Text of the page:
September is a great time to enjoy a game of football and brush up on school subjects! While we’re waiting for the lovely fall weather, why not take a look at these ways STEM subjects face-off with football?

Register for our Homeschool Thursday: STEM for the football program on Thursday September 16th at 2pm via Zoom. This program is perfect for at-home learners ages 5 to 18. Don’t forget to pick up the safety helmet design challenge kit from Main Library this week! Register for the program here!

Want to know more? Here is a sneak peek of what we’ll be covering at Homeschool Thursday:

Neuroscience and nose tackles:

A traumatic brain injury (TBI) happens when an external force disrupts the brain’s normal function. The brain’s tissue is the consistency of firm Jello, and it is suspended in protective cerebrospinal fluid. Often, the fluid acts like a cushion that absorbs, bumps, and keeps the brain from striking the inside of the skull. A hard impact on the football field is just one of many ways a human being can suffer a concussion, where a force jolts the brain back and forth inside an intact skull and wounds the tissue. The results of a concussion depend on what area of the brain is injured by the impact. Drawing the lobes of the brain on an egg creates a three-dimensional visualization. In the safe helmet design challenge kit, kids design a helmet for the Kansas City Chiefs, make it out of the craft supplies provided, test it two ways and evaluate the results.

Motion and man coverage:

Sir Isaac Newton lived a long time ago, so what do his laws of motion have to do with football? When an offensive player moves the ball down the field, he is opposed by a defensive player. Both players are sprinting with velocity and acceleration to make the play or shut it down! Even the slightest change in trajectory alters the ways their forces could meet and interact with each other. When their forces collide, one of them won’t be staying in motion for long! We’ll be running through some examples during the Homeschool Thursday program on September 16th at 2 p.m. via Zoom.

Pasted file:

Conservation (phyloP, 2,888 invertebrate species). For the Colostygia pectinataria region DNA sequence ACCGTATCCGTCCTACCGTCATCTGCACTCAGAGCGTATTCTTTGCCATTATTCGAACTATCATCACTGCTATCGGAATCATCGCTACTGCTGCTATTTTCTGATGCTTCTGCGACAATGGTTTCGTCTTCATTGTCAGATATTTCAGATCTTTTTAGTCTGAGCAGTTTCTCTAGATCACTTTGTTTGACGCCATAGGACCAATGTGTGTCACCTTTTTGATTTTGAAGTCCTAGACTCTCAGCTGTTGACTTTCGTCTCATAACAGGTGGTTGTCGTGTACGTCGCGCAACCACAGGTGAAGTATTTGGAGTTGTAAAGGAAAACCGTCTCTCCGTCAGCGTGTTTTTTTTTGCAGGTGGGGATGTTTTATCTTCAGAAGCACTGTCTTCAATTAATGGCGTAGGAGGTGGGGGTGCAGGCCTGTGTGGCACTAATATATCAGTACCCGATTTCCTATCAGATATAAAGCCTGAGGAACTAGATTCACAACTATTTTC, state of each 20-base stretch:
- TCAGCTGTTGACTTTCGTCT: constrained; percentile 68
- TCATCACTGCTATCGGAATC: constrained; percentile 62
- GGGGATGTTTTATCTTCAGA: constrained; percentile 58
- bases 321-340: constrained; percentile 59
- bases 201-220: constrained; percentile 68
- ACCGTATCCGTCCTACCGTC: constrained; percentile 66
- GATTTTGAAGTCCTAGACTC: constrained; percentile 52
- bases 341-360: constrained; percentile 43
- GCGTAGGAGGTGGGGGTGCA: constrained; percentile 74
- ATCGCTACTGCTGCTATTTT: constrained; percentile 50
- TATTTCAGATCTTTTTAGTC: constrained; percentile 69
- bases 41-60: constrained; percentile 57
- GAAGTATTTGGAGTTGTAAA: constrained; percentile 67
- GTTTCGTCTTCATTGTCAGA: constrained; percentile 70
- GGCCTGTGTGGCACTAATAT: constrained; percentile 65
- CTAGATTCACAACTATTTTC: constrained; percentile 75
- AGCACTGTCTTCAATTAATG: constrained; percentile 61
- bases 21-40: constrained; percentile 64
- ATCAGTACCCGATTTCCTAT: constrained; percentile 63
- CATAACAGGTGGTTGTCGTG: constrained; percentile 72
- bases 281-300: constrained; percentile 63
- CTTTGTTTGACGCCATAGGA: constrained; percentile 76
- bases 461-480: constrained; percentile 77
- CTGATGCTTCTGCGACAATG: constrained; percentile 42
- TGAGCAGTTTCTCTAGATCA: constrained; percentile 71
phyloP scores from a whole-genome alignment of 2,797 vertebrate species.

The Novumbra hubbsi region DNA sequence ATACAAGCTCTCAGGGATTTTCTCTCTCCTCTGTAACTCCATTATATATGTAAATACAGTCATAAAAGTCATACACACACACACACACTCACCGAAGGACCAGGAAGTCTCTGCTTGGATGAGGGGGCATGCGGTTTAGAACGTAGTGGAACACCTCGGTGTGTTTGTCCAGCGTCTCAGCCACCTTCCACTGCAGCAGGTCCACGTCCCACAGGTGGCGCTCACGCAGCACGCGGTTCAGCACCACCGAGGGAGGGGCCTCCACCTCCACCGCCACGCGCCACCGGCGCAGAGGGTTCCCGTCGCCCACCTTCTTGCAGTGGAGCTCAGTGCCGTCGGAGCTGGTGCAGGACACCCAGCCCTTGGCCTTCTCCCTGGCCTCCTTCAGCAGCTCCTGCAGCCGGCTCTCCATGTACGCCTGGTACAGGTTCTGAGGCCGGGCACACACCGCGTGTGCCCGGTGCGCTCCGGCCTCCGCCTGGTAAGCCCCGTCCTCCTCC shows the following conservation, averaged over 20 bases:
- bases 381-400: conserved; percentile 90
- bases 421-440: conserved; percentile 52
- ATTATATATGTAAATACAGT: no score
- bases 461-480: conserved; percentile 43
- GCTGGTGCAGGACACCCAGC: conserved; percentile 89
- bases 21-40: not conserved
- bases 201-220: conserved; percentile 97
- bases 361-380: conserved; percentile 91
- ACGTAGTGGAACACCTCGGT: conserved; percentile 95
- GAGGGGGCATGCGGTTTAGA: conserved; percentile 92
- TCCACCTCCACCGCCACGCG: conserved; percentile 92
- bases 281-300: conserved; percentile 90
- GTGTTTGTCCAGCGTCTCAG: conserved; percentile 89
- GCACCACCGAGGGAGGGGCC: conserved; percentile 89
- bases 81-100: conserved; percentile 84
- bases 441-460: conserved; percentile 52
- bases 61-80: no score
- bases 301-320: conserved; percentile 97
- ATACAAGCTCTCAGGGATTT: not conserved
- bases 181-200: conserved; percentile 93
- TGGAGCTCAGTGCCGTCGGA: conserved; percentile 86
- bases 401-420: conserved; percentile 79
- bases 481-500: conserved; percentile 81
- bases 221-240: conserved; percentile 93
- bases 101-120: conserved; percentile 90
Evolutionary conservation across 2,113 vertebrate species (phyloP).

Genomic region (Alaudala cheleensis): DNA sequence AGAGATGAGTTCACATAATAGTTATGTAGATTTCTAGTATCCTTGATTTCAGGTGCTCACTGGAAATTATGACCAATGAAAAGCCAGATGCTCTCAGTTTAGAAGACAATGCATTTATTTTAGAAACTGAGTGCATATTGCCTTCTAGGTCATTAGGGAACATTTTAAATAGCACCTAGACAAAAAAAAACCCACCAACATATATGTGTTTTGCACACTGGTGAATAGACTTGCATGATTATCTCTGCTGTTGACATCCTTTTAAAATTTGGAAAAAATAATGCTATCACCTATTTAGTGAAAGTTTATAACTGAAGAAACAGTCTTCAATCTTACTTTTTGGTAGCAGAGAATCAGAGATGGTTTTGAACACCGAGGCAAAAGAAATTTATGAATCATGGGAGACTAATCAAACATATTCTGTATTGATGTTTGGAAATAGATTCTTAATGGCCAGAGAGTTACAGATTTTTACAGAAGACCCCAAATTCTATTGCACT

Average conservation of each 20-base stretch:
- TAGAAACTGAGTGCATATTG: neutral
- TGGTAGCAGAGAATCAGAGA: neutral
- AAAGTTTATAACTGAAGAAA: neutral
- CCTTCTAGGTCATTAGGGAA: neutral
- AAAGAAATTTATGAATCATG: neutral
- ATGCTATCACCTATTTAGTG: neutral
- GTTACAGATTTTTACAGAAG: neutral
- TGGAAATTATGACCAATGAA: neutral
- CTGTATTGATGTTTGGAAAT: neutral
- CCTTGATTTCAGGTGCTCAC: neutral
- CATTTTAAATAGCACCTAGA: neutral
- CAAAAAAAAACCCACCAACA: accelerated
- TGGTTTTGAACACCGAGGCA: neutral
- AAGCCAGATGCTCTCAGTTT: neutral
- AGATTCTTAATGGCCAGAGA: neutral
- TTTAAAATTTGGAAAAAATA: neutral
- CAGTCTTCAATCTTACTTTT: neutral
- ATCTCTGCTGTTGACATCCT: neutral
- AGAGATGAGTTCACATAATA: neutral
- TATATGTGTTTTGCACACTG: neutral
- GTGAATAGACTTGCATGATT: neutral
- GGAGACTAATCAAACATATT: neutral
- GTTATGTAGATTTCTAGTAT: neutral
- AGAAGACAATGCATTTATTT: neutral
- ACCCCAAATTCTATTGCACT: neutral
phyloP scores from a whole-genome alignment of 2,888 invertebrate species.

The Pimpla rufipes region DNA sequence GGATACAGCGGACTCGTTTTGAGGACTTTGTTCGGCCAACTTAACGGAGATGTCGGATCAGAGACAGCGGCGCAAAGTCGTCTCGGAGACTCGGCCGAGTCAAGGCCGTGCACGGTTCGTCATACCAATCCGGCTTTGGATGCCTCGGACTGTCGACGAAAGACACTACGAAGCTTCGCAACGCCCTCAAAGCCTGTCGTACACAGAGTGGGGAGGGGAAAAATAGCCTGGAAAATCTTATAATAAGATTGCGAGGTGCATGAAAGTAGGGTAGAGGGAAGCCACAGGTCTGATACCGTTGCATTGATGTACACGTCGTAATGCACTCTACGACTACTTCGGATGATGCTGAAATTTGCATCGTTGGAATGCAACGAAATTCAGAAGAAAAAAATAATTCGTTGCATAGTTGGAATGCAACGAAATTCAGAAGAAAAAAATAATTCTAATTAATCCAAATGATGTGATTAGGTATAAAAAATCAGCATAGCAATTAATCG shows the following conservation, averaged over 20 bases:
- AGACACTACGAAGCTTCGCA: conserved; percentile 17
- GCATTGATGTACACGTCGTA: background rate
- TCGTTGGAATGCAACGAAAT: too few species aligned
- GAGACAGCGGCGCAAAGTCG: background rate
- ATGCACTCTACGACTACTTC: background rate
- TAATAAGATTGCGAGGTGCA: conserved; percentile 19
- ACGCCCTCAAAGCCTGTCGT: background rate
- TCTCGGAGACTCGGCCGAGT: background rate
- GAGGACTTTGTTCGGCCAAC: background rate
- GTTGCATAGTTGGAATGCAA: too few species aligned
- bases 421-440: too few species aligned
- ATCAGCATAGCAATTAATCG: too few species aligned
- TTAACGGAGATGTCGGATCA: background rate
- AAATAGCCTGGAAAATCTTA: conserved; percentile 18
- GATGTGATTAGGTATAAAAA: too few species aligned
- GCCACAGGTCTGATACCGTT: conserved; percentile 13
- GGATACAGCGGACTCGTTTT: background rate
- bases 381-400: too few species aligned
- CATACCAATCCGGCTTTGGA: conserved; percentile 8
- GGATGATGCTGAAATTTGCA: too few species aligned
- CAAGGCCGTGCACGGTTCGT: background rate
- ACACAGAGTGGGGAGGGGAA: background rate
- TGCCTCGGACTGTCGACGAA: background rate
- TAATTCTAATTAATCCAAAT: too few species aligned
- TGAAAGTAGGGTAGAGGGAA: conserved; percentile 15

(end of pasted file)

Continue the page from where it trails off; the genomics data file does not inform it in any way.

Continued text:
Pythagorean plays:

The shortest distance between the Chiefs and the end zone is a straight line, but what fun would that be? Wide receivers make the great plays look effortless, and the crowd goes wild for a perfectly completed last-minute pass. How far do they run to make that happen? How did the quarterback know precisely how to throw the ball so it reached the wide receiver’s hands at the right moment? The answer is practice. The answer is also math, lots of it!

We hope to see you this Thursday, Sept 16th at 2pm at our Homeschool Thursday program! Join us as we pull back the curtain of football strategy with to look at the STEM behind the game!